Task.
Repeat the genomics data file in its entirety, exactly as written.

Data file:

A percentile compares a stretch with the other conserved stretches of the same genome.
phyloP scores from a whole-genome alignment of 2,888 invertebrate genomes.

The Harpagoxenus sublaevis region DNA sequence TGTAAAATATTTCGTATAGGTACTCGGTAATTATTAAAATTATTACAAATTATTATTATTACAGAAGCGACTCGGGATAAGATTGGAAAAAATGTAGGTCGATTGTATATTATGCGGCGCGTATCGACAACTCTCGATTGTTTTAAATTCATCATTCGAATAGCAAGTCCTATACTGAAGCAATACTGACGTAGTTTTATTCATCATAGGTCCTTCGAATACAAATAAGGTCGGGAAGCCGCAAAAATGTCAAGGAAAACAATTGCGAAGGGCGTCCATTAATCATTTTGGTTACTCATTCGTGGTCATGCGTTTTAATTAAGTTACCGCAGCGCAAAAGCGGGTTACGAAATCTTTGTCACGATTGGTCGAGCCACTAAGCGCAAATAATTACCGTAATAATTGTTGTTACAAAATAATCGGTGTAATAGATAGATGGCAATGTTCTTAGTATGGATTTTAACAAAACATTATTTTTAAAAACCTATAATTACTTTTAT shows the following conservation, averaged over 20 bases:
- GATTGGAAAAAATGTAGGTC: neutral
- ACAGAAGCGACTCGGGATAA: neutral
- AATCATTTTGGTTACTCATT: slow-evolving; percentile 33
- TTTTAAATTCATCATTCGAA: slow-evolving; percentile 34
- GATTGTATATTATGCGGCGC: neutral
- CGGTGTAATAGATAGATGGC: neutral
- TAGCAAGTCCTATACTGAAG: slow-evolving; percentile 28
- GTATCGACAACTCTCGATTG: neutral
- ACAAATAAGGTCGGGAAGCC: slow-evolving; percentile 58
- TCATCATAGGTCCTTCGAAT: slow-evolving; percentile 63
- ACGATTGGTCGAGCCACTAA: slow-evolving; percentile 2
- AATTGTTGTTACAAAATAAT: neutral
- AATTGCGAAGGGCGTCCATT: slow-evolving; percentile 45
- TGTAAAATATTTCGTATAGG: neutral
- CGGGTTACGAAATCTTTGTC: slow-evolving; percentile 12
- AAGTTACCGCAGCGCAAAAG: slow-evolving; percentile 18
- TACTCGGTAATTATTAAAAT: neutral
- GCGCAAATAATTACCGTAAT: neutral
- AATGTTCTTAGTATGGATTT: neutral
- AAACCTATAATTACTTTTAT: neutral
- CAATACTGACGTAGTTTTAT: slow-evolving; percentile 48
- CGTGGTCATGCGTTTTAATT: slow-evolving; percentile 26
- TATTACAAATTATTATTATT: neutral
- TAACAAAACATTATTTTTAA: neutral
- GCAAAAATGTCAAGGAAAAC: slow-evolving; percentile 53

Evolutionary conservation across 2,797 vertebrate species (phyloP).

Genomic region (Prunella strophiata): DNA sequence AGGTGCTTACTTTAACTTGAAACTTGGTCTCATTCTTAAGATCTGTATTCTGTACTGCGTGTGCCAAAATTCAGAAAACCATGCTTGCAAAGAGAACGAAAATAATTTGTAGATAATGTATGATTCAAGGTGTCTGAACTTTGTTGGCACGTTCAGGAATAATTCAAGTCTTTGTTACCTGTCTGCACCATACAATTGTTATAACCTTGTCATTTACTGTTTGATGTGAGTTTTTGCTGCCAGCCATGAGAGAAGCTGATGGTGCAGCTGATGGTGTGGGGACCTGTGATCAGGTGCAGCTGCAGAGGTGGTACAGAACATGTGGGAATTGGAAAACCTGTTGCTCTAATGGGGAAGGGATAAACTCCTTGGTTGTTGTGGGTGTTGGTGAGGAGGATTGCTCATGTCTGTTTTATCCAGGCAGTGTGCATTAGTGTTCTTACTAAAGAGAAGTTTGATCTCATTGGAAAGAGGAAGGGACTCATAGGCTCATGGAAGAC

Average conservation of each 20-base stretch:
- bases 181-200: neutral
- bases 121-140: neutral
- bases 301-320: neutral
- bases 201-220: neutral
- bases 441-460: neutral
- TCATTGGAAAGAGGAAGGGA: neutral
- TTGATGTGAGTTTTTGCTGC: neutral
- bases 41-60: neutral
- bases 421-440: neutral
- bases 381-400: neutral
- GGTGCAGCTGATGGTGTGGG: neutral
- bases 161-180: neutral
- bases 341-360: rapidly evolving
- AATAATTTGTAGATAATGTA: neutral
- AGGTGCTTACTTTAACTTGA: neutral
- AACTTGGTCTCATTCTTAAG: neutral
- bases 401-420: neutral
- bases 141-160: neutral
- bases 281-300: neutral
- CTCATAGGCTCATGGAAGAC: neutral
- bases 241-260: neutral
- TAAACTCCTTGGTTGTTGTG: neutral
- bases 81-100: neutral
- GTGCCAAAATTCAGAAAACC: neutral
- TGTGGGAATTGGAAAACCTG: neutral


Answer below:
A percentile compares a stretch with the other conserved stretches of the same genome.
phyloP scores from a whole-genome alignment of 2,888 invertebrate genomes.

The Harpagoxenus sublaevis region DNA sequence TGTAAAATATTTCGTATAGGTACTCGGTAATTATTAAAATTATTACAAATTATTATTATTACAGAAGCGACTCGGGATAAGATTGGAAAAAATGTAGGTCGATTGTATATTATGCGGCGCGTATCGACAACTCTCGATTGTTTTAAATTCATCATTCGAATAGCAAGTCCTATACTGAAGCAATACTGACGTAGTTTTATTCATCATAGGTCCTTCGAATACAAATAAGGTCGGGAAGCCGCAAAAATGTCAAGGAAAACAATTGCGAAGGGCGTCCATTAATCATTTTGGTTACTCATTCGTGGTCATGCGTTTTAATTAAGTTACCGCAGCGCAAAAGCGGGTTACGAAATCTTTGTCACGATTGGTCGAGCCACTAAGCGCAAATAATTACCGTAATAATTGTTGTTACAAAATAATCGGTGTAATAGATAGATGGCAATGTTCTTAGTATGGATTTTAACAAAACATTATTTTTAAAAACCTATAATTACTTTTAT shows the following conservation, averaged over 20 bases:
- GATTGGAAAAAATGTAGGTC: neutral
- ACAGAAGCGACTCGGGATAA: neutral
- AATCATTTTGGTTACTCATT: slow-evolving; percentile 33
- TTTTAAATTCATCATTCGAA: slow-evolving; percentile 34
- GATTGTATATTATGCGGCGC: neutral
- CGGTGTAATAGATAGATGGC: neutral
- TAGCAAGTCCTATACTGAAG: slow-evolving; percentile 28
- GTATCGACAACTCTCGATTG: neutral
- ACAAATAAGGTCGGGAAGCC: slow-evolving; percentile 58
- TCATCATAGGTCCTTCGAAT: slow-evolving; percentile 63
- ACGATTGGTCGAGCCACTAA: slow-evolving; percentile 2
- AATTGTTGTTACAAAATAAT: neutral
- AATTGCGAAGGGCGTCCATT: slow-evolving; percentile 45
- TGTAAAATATTTCGTATAGG: neutral
- CGGGTTACGAAATCTTTGTC: slow-evolving; percentile 12
- AAGTTACCGCAGCGCAAAAG: slow-evolving; percentile 18
- TACTCGGTAATTATTAAAAT: neutral
- GCGCAAATAATTACCGTAAT: neutral
- AATGTTCTTAGTATGGATTT: neutral
- AAACCTATAATTACTTTTAT: neutral
- CAATACTGACGTAGTTTTAT: slow-evolving; percentile 48
- CGTGGTCATGCGTTTTAATT: slow-evolving; percentile 26
- TATTACAAATTATTATTATT: neutral
- TAACAAAACATTATTTTTAA: neutral
- GCAAAAATGTCAAGGAAAAC: slow-evolving; percentile 53

Evolutionary conservation across 2,797 vertebrate species (phyloP).

Genomic region (Prunella strophiata): DNA sequence AGGTGCTTACTTTAACTTGAAACTTGGTCTCATTCTTAAGATCTGTATTCTGTACTGCGTGTGCCAAAATTCAGAAAACCATGCTTGCAAAGAGAACGAAAATAATTTGTAGATAATGTATGATTCAAGGTGTCTGAACTTTGTTGGCACGTTCAGGAATAATTCAAGTCTTTGTTACCTGTCTGCACCATACAATTGTTATAACCTTGTCATTTACTGTTTGATGTGAGTTTTTGCTGCCAGCCATGAGAGAAGCTGATGGTGCAGCTGATGGTGTGGGGACCTGTGATCAGGTGCAGCTGCAGAGGTGGTACAGAACATGTGGGAATTGGAAAACCTGTTGCTCTAATGGGGAAGGGATAAACTCCTTGGTTGTTGTGGGTGTTGGTGAGGAGGATTGCTCATGTCTGTTTTATCCAGGCAGTGTGCATTAGTGTTCTTACTAAAGAGAAGTTTGATCTCATTGGAAAGAGGAAGGGACTCATAGGCTCATGGAAGAC

Average conservation of each 20-base stretch:
- bases 181-200: neutral
- bases 121-140: neutral
- bases 301-320: neutral
- bases 201-220: neutral
- bases 441-460: neutral
- TCATTGGAAAGAGGAAGGGA: neutral
- TTGATGTGAGTTTTTGCTGC: neutral
- bases 41-60: neutral
- bases 421-440: neutral
- bases 381-400: neutral
- GGTGCAGCTGATGGTGTGGG: neutral
- bases 161-180: neutral
- bases 341-360: rapidly evolving
- AATAATTTGTAGATAATGTA: neutral
- AGGTGCTTACTTTAACTTGA: neutral
- AACTTGGTCTCATTCTTAAG: neutral
- bases 401-420: neutral
- bases 141-160: neutral
- bases 281-300: neutral
- CTCATAGGCTCATGGAAGAC: neutral
- bases 241-260: neutral
- TAAACTCCTTGGTTGTTGTG: neutral
- bases 81-100: neutral
- GTGCCAAAATTCAGAAAACC: neutral
- TGTGGGAATTGGAAAACCTG: neutral